While the ADL doesn't maintain annual lists of hate groups, it does track racism-related events and criminal activity across the country, as well as the larger trends of racist organizations. According to Pitcavage, most such groups are either in decline -- like neo-Nazis or the KKK -- or stagnant -- like racist skinheads and Christian Identity churches.

However, one category that has been on the rise nationally, and one that has gained an albeit small foothold in New Jersey, is racist prison gangs, he said.

"Racist prison gangs have been spreading from west to east, along with the meth trade," said Pitcavage. "It's not a huge problem in New Jersey and the surrounding areas as much as it is in the Midwest, in places like Indiana, Missouri and Texas."

According to Pitcavage, there are two racist prison gangs in New Jersey -- the East Coast Aryan Brotherhood, which formed in the 1990s and early 2000s and has largely been fading out, and the State Prison Skins, which was established in 2005 and has become the main white-supremacist prison gang in the state with about 100 to 150 members.

"As a comparison, the largest neo-Nazi group in the country, the National Socialists, has about 325 members," said Pitcavage.

"The Internet and social networking has changed things, allowing the different groups to contact each other, so there's more ties between the sect," he later added. "Luckily for New Jersey, these gangs haven't spread too much into the state."

Below is a list of hate groups and chapter locations active in New Jersey in 2014, aside from racist skinheads, according to the SPLC.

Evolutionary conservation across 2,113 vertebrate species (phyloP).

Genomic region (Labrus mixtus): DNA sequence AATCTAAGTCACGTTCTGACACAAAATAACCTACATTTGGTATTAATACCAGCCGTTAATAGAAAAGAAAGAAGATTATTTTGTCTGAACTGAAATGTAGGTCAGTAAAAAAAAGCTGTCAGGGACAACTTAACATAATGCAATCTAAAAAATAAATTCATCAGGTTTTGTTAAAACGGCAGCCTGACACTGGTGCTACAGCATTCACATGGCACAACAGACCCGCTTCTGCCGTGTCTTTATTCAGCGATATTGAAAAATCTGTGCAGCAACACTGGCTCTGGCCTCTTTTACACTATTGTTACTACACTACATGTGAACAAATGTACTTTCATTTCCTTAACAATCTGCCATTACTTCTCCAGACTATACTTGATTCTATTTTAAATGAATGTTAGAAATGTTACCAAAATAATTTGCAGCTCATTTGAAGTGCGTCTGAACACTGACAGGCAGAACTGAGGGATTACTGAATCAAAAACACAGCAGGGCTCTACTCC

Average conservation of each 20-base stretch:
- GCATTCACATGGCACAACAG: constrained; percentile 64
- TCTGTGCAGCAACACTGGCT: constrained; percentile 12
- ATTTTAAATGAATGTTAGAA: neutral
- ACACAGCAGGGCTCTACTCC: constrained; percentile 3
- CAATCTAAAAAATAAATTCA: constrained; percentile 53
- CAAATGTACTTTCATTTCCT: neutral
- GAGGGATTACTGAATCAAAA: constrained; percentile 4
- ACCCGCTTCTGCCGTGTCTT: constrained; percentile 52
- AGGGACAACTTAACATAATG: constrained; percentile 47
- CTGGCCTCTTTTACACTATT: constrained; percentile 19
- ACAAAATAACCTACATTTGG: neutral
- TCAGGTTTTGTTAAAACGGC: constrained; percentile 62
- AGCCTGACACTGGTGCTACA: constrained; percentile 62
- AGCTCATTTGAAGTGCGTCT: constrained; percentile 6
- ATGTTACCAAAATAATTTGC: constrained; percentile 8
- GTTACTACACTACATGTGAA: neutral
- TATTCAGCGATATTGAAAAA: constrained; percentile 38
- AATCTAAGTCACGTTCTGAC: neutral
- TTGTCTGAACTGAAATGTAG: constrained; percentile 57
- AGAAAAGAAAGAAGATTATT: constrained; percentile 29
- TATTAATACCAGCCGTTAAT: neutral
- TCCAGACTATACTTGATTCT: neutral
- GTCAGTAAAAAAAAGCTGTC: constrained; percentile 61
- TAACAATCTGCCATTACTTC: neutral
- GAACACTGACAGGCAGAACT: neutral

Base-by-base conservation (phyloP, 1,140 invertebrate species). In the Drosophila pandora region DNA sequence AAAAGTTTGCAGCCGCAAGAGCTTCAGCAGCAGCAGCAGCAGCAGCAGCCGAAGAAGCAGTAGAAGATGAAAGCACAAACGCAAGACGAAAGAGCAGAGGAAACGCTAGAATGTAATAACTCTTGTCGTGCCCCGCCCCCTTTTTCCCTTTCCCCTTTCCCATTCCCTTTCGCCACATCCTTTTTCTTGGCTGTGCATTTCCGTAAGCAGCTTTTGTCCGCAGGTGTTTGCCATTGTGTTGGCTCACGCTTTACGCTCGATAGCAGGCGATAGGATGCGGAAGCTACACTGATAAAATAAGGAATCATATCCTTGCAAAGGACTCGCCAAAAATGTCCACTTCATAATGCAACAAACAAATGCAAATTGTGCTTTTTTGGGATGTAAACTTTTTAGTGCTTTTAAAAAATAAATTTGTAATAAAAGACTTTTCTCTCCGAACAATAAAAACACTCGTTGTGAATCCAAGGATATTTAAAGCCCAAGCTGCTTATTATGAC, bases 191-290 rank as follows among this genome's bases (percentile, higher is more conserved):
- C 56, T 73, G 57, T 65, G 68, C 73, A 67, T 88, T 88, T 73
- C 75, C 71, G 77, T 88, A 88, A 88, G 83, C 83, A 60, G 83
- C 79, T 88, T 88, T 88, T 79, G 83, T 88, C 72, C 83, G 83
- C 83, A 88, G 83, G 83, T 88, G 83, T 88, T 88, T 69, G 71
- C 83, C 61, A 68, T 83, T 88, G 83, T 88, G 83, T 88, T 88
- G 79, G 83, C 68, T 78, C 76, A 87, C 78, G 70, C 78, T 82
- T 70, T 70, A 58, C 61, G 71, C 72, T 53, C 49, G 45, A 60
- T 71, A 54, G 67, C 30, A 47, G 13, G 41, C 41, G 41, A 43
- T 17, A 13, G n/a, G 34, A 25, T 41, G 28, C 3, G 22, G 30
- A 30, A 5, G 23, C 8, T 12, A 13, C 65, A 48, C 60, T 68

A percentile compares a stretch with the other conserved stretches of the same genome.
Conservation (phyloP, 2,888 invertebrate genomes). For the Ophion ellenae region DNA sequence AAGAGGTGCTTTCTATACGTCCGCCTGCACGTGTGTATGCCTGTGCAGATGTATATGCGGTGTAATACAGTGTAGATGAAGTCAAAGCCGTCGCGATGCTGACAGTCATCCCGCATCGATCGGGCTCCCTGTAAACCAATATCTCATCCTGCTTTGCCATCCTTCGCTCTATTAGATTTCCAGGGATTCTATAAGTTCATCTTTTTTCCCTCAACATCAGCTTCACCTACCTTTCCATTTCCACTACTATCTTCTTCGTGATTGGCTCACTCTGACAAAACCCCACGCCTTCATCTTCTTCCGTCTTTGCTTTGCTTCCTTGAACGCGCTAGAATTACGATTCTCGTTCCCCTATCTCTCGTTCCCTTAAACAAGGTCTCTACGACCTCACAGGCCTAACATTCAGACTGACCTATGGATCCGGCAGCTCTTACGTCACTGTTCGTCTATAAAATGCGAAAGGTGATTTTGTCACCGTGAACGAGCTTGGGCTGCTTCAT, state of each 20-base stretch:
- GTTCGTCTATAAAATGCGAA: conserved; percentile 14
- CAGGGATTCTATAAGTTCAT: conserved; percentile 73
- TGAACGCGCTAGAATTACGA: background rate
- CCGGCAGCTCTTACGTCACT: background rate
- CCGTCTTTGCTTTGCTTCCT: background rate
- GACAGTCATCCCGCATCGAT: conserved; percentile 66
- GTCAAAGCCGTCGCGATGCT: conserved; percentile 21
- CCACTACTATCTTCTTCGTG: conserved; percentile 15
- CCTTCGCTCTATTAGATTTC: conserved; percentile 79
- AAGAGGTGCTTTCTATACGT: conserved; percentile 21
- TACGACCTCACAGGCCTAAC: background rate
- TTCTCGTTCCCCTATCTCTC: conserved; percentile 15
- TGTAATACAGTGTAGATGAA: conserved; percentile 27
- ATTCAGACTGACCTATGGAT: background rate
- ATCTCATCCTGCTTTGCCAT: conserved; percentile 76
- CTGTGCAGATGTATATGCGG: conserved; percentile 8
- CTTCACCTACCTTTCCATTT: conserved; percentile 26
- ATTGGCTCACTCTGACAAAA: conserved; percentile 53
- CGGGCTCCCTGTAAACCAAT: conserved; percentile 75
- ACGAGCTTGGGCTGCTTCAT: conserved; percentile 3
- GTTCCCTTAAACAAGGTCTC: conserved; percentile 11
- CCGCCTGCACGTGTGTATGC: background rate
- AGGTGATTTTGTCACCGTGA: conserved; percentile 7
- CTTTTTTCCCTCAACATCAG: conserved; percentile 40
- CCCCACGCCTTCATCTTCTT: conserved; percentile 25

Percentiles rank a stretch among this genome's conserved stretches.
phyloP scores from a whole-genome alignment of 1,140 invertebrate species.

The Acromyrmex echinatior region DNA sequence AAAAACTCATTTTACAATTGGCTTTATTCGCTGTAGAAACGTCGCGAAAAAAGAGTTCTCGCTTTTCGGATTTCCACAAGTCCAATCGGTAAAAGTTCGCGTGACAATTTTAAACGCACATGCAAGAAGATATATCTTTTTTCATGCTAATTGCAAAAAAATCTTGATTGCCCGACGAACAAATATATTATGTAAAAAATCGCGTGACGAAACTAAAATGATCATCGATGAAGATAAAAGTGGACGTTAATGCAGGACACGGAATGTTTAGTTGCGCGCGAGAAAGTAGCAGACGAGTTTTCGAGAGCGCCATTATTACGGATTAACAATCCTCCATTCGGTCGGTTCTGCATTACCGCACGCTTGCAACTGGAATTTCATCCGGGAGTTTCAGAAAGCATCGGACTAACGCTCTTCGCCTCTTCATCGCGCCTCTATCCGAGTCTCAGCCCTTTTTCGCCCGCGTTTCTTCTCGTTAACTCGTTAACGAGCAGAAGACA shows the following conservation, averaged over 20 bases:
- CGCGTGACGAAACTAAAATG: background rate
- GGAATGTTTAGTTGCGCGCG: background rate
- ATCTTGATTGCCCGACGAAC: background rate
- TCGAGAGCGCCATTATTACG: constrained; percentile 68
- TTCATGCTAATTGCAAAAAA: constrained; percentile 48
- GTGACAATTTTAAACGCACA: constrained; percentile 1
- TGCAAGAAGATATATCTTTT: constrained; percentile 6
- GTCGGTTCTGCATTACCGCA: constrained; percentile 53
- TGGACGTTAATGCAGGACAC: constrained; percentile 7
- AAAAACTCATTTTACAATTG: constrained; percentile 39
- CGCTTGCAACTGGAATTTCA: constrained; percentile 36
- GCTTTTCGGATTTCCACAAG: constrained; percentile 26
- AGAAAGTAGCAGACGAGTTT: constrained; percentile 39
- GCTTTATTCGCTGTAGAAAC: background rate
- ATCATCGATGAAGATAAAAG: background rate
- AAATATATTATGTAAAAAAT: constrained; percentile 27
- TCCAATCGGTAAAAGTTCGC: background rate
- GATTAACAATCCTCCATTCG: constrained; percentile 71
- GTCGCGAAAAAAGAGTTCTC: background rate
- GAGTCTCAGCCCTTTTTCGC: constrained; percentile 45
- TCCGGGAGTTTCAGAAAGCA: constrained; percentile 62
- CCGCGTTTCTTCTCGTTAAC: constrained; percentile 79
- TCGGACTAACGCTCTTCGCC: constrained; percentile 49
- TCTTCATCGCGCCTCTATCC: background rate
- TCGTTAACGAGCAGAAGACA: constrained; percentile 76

Ku Klux Klan

Loyal White Knights of the Ku Klux Klan -- Trenton.

Neo-Nazi

Aryan Nations -- Midland Park and North Bergen.

National Socialist Movement -- Bayonne, Clifton, Holland, Newark and Pemberton Township.

White nationalist

Advanced White Society -- Pemberton Township.

Black separatist

The Israelite Church of God in Jesus Christ -- Asbury Park, Camden, Jersey City and Vineland.

Nation of Islam -- Camden, Newark, Plainfield and Willingboro.

Racist music

Micetrap Distribution, a record label based in Maple Shade.

2 comments:

  1. Interesting that Nation of islam in Plainfield is listed as a hate group.

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    Replies
    1. From Wikipedia
      Louis Farrakhan Muhammad, Sr. (born Louis Eugene Wolcott; May 11, 1933, and formerly known as Louis X) is the leader of the religious group Nation of Islam (NOI). He served as the minister of major mosques in Boston and Harlem, and was appointed by the longtime NOI leader, Elijah Muhammad, as the National Representative of the Nation of Islam. After Warith Deen Muhammad disbanded the NOI and started the orthodox Islamic group American Society of Muslims, Farrakhan started rebuilding the NOI. In 1981 he revived the name Nation of Islam for his organization, previously known as Final Call, regaining many of the Nation of Islam's National properties including the NOI National Headquarters Mosque Maryam, reopening over 130 NOI mosques in America and the world. The Southern Poverty Law Center describes Farrakhan as antisemitic and anti-white.[1] Farrakhan himself, however, disputes this view of his ideology.[2]

      Farrakhan is a black religious and social leader. Farrakhan has been both praised and widely criticized for his often controversial political views and outspoken rhetorical style. He has been criticized for remarks that have been perceived as antisemitic, anti-white and prejudiced against gays.[1] In October 1995, he organized and led the Million Man March in Washington, D.C., calling on black men to renew their commitments to their families and communities. Farrakhan, due to health issues, reduced his responsibilities with the NOI in 2007.[3]

      In recent years, however, Farrakhan has been very active, including delivering weekly online sermons throughout 2013[4] as well as speaking at both large public NOI events as well as smaller venues.[5] Since 2010, Farrakhan has advocated L Ron Hubbard's Dianetics and the use of its "auditing" technique despite not being a Scientologist.